5. Governmental databases put pressure on minority groups
As technology and data processing power gets more sophisticated, government databases such as the National Security Entry-Exit Registration System, deferred action, or gang databases could be used to discriminate against or target vulnerable groups. At the same time, the expansion of biometric technologies in the immigration system and other areas may raise concerns about government monitoring and data sharing.
6. Increased surveillance puts vulnerable groups under a microscope
The expansion of legislation such as the Patriot Act, along with the use of high-tech surveillance tools, including drones, facial recognition software, automated license plate readers, stingray tracking devices, and the NSA’s PRISM program, can lead to increased surveillance of citizens. This raises particular concerns for vulnerable groups, among them Muslims, immigrants, and LGBTQ communities.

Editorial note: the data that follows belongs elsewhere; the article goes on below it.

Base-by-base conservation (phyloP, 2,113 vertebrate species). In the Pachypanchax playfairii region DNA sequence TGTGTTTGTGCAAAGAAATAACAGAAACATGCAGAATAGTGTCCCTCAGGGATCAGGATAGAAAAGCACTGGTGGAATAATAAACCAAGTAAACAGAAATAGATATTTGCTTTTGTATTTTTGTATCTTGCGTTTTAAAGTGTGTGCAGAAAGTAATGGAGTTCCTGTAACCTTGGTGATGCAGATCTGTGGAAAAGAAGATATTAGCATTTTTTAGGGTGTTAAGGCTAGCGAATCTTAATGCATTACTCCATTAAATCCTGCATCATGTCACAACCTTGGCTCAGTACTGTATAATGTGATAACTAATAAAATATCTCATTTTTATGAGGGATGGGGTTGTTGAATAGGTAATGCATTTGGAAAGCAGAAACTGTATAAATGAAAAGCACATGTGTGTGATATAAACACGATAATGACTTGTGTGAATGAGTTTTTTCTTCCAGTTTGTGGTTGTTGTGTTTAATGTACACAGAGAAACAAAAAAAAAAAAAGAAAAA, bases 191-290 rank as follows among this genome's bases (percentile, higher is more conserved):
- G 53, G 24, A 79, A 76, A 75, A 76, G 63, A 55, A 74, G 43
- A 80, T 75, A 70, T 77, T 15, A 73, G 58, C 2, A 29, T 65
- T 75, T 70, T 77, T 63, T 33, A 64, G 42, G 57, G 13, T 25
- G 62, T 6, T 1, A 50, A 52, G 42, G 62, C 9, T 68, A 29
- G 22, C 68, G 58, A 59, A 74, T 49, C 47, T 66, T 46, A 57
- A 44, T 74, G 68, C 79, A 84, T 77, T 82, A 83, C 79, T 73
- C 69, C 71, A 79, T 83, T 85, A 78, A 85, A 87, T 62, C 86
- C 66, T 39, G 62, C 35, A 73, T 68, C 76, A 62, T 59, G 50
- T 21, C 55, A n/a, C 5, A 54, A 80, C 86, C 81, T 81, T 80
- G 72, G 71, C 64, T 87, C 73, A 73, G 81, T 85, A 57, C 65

7. Less attention to issues of algorithmic bias and online discrimination creates opportunities for abuse
The White House’s Big Data initiative has studied big data’s potential to discriminate, especially when it comes to housing, employment, credit, and consumer issues. Legislation such as the Consumer Privacy Bill of Rights Act of 2015 and an amendment to the Electronic Communications Privacy Act was intended to govern the collection, use, and distribution of consumer data and extend the standard of protection for online and digital content. But under a new administration, the fate of such rules and regulatory attention is unclear.
8. Advocacy groups need digital security protections